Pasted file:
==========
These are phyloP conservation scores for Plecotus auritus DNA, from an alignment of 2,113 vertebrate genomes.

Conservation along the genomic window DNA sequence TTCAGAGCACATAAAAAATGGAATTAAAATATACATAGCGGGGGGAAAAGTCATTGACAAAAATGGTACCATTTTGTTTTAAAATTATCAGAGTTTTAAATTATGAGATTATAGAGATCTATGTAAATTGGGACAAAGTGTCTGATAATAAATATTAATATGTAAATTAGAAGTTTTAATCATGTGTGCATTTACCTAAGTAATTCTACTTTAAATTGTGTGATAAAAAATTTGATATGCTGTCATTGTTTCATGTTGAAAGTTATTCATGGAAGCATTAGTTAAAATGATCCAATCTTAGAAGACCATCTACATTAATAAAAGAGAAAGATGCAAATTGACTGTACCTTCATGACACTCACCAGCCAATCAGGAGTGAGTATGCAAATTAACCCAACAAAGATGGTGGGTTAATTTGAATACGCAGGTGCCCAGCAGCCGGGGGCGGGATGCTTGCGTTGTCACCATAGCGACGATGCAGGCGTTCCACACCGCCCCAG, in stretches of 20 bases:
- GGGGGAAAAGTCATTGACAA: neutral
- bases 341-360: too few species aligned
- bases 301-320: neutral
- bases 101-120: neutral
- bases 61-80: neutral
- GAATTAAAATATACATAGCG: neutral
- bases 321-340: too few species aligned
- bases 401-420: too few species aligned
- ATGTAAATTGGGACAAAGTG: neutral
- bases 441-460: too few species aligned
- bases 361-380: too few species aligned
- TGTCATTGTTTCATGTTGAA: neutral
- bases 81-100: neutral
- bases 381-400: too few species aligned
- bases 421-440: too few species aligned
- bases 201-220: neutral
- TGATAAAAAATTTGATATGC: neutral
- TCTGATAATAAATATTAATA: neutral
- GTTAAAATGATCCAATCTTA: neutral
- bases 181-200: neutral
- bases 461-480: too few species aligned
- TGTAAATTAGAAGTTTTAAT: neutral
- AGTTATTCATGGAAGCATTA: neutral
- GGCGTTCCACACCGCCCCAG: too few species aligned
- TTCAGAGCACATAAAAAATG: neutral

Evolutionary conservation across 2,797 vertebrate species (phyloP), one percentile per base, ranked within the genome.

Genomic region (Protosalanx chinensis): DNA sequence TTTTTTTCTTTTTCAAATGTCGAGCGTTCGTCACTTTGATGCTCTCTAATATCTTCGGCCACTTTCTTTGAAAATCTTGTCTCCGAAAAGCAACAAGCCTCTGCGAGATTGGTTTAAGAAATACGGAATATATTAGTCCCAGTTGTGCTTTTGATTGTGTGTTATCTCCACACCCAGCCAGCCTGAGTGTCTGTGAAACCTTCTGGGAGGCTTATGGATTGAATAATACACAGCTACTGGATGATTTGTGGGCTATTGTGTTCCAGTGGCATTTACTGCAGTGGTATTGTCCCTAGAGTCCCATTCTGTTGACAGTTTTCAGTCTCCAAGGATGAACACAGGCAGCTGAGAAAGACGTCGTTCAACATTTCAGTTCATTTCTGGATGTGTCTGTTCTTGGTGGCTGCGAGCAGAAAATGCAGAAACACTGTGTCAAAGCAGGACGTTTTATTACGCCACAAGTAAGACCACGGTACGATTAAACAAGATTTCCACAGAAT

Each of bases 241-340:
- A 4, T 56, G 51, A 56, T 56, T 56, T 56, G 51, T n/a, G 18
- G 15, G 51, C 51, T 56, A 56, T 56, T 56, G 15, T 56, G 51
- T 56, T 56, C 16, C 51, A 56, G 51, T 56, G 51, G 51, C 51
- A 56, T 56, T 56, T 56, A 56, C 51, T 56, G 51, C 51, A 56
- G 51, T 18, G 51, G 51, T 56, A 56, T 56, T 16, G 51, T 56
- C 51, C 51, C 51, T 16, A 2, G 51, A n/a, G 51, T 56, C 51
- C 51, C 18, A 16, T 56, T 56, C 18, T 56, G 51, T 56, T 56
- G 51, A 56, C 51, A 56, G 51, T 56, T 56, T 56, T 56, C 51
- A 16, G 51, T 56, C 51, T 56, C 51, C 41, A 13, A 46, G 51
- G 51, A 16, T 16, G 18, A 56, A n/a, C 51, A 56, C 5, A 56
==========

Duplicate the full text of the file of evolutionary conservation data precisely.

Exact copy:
These are phyloP conservation scores for Plecotus auritus DNA, from an alignment of 2,113 vertebrate genomes.

Conservation along the genomic window DNA sequence TTCAGAGCACATAAAAAATGGAATTAAAATATACATAGCGGGGGGAAAAGTCATTGACAAAAATGGTACCATTTTGTTTTAAAATTATCAGAGTTTTAAATTATGAGATTATAGAGATCTATGTAAATTGGGACAAAGTGTCTGATAATAAATATTAATATGTAAATTAGAAGTTTTAATCATGTGTGCATTTACCTAAGTAATTCTACTTTAAATTGTGTGATAAAAAATTTGATATGCTGTCATTGTTTCATGTTGAAAGTTATTCATGGAAGCATTAGTTAAAATGATCCAATCTTAGAAGACCATCTACATTAATAAAAGAGAAAGATGCAAATTGACTGTACCTTCATGACACTCACCAGCCAATCAGGAGTGAGTATGCAAATTAACCCAACAAAGATGGTGGGTTAATTTGAATACGCAGGTGCCCAGCAGCCGGGGGCGGGATGCTTGCGTTGTCACCATAGCGACGATGCAGGCGTTCCACACCGCCCCAG, in stretches of 20 bases:
- GGGGGAAAAGTCATTGACAA: neutral
- bases 341-360: too few species aligned
- bases 301-320: neutral
- bases 101-120: neutral
- bases 61-80: neutral
- GAATTAAAATATACATAGCG: neutral
- bases 321-340: too few species aligned
- bases 401-420: too few species aligned
- ATGTAAATTGGGACAAAGTG: neutral
- bases 441-460: too few species aligned
- bases 361-380: too few species aligned
- TGTCATTGTTTCATGTTGAA: neutral
- bases 81-100: neutral
- bases 381-400: too few species aligned
- bases 421-440: too few species aligned
- bases 201-220: neutral
- TGATAAAAAATTTGATATGC: neutral
- TCTGATAATAAATATTAATA: neutral
- GTTAAAATGATCCAATCTTA: neutral
- bases 181-200: neutral
- bases 461-480: too few species aligned
- TGTAAATTAGAAGTTTTAAT: neutral
- AGTTATTCATGGAAGCATTA: neutral
- GGCGTTCCACACCGCCCCAG: too few species aligned
- TTCAGAGCACATAAAAAATG: neutral

Evolutionary conservation across 2,797 vertebrate species (phyloP), one percentile per base, ranked within the genome.

Genomic region (Protosalanx chinensis): DNA sequence TTTTTTTCTTTTTCAAATGTCGAGCGTTCGTCACTTTGATGCTCTCTAATATCTTCGGCCACTTTCTTTGAAAATCTTGTCTCCGAAAAGCAACAAGCCTCTGCGAGATTGGTTTAAGAAATACGGAATATATTAGTCCCAGTTGTGCTTTTGATTGTGTGTTATCTCCACACCCAGCCAGCCTGAGTGTCTGTGAAACCTTCTGGGAGGCTTATGGATTGAATAATACACAGCTACTGGATGATTTGTGGGCTATTGTGTTCCAGTGGCATTTACTGCAGTGGTATTGTCCCTAGAGTCCCATTCTGTTGACAGTTTTCAGTCTCCAAGGATGAACACAGGCAGCTGAGAAAGACGTCGTTCAACATTTCAGTTCATTTCTGGATGTGTCTGTTCTTGGTGGCTGCGAGCAGAAAATGCAGAAACACTGTGTCAAAGCAGGACGTTTTATTACGCCACAAGTAAGACCACGGTACGATTAAACAAGATTTCCACAGAAT

Each of bases 241-340:
- A 4, T 56, G 51, A 56, T 56, T 56, T 56, G 51, T n/a, G 18
- G 15, G 51, C 51, T 56, A 56, T 56, T 56, G 15, T 56, G 51
- T 56, T 56, C 16, C 51, A 56, G 51, T 56, G 51, G 51, C 51
- A 56, T 56, T 56, T 56, A 56, C 51, T 56, G 51, C 51, A 56
- G 51, T 18, G 51, G 51, T 56, A 56, T 56, T 16, G 51, T 56
- C 51, C 51, C 51, T 16, A 2, G 51, A n/a, G 51, T 56, C 51
- C 51, C 18, A 16, T 56, T 56, C 18, T 56, G 51, T 56, T 56
- G 51, A 56, C 51, A 56, G 51, T 56, T 56, T 56, T 56, C 51
- A 16, G 51, T 56, C 51, T 56, C 51, C 41, A 13, A 46, G 51
- G 51, A 16, T 16, G 18, A 56, A n/a, C 51, A 56, C 5, A 56